Local

Krista Almanzan

For kids growing up on the Central Coast, actually getting to the ocean can depend on their socioeconomic status or where their families live.

Some young people surf and explore in the tide pools, while others never visit the Bay.  But here's some good news: the Monterey Bay region is teeming with programs to inspire the next generation of marine scientists, no matter who they are or where they come from. 

Andrew Nixon / Capital Public Radio

Walnuts are one of the highest value crops in California -- bringing in almost $2 billion every year. But keeping the crop free of destructive insects can be costly.

Scientists are studying if walnut growers could reduce their pest control costs by employing hungry bats.

Sean McNamara is walking toward a white barn at his family’s walnut orchards outside of Winters.  "So here are three boxes," says McNamara.  He looks up about 15 feet at bat boxes attached to the side of the barn.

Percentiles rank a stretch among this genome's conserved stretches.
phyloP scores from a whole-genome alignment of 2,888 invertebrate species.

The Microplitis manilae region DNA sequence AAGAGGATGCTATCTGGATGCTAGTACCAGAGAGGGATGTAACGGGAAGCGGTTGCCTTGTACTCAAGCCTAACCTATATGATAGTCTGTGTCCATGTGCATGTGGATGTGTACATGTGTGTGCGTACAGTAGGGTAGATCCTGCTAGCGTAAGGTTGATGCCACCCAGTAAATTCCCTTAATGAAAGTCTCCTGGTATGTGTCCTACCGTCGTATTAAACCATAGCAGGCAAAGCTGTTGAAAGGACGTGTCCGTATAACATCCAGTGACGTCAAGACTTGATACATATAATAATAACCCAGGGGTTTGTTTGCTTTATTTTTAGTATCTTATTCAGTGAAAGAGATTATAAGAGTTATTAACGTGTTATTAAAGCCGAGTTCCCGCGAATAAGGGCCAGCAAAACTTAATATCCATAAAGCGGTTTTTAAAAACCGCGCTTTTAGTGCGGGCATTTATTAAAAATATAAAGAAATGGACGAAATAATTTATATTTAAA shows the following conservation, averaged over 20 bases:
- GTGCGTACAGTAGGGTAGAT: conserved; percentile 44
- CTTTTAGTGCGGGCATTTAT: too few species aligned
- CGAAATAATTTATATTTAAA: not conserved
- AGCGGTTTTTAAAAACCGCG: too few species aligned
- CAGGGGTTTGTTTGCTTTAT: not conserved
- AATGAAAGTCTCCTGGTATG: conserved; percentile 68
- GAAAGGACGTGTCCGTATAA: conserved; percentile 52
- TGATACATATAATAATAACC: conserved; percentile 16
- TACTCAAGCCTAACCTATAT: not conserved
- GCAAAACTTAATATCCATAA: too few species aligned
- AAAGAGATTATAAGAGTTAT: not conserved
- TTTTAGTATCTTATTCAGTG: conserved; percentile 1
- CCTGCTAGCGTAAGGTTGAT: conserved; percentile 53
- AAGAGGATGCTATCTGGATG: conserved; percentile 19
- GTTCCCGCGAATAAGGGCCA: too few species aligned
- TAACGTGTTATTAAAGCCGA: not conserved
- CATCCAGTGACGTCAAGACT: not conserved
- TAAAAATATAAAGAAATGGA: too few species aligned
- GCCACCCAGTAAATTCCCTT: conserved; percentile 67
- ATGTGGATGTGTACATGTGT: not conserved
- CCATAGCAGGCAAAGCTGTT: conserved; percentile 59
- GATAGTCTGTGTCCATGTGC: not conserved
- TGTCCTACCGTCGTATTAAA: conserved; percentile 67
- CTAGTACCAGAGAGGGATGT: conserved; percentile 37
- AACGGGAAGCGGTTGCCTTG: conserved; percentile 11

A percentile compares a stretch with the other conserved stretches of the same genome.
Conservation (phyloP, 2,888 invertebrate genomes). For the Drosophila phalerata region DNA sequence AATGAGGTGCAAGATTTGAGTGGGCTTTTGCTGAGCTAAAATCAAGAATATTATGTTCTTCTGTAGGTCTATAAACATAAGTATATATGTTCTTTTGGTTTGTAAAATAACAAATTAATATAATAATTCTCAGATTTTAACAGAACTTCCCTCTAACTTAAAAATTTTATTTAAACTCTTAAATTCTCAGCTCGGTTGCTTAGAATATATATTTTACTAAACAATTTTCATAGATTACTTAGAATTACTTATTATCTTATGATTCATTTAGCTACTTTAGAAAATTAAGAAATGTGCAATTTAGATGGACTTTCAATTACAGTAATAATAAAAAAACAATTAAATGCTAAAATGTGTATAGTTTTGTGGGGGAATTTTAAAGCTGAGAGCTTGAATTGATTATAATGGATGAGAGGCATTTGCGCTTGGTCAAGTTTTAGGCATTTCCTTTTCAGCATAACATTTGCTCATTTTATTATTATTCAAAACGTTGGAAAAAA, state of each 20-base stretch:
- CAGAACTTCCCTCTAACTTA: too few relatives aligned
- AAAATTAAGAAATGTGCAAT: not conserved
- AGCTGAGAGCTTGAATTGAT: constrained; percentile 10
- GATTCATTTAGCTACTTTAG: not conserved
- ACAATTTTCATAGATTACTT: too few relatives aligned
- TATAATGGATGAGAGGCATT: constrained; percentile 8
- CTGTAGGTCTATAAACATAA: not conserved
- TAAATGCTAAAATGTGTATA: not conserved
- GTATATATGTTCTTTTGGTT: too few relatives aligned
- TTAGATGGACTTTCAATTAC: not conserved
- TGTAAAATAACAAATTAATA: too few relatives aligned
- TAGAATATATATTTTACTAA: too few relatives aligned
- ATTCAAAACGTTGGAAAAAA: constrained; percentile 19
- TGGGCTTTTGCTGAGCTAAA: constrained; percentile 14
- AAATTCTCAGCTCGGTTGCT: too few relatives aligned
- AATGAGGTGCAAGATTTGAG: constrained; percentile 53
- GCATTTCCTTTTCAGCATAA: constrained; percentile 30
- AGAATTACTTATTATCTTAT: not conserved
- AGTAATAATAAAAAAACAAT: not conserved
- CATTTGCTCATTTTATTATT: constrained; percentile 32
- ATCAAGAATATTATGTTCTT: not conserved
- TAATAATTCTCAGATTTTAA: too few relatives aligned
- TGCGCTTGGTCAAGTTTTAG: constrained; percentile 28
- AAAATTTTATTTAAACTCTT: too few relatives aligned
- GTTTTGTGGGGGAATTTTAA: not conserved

Doug McKnight

Monterey County’s only art house cinema abruptly closed last month, leaving behind a gaping hole for movie goers looking for new documentaries and independent films.  But now there’s an effort underway to re-open the Osio Cinemas in downtown Monterey.

Jirko Senkel stands in the deserted lobby of the Osio Cinemas. It’s theaters are dark.  The popcorn machine is empty and no one is selling tickets. In fact, the only thing filling the lobby these days are the sounds of the adjacent café.

Krista Almanzan

There’s a saying at Mazda Raceway Laguna Seca: “for people, not for profit”.  That’s because behind the multi-million dollar events that happen at the track off Highway 68 is the non-profit Sports Car Racing Association of the Monterey Peninsula (SCRAMP).

SCRAMP built the raceway from the ground up back in 1957 on land owned by Monterey County, and has run the facility ever since.  But today it finds itself on shaky ground with its landlord.

Krista Almanzan

If you want to see the future of California, look no further than Salinas.  That’s the assertion of a four month reporting project by the journalism non-profit Zocalo Public Square.   It’s called Salinas: California’s Richest Poor City

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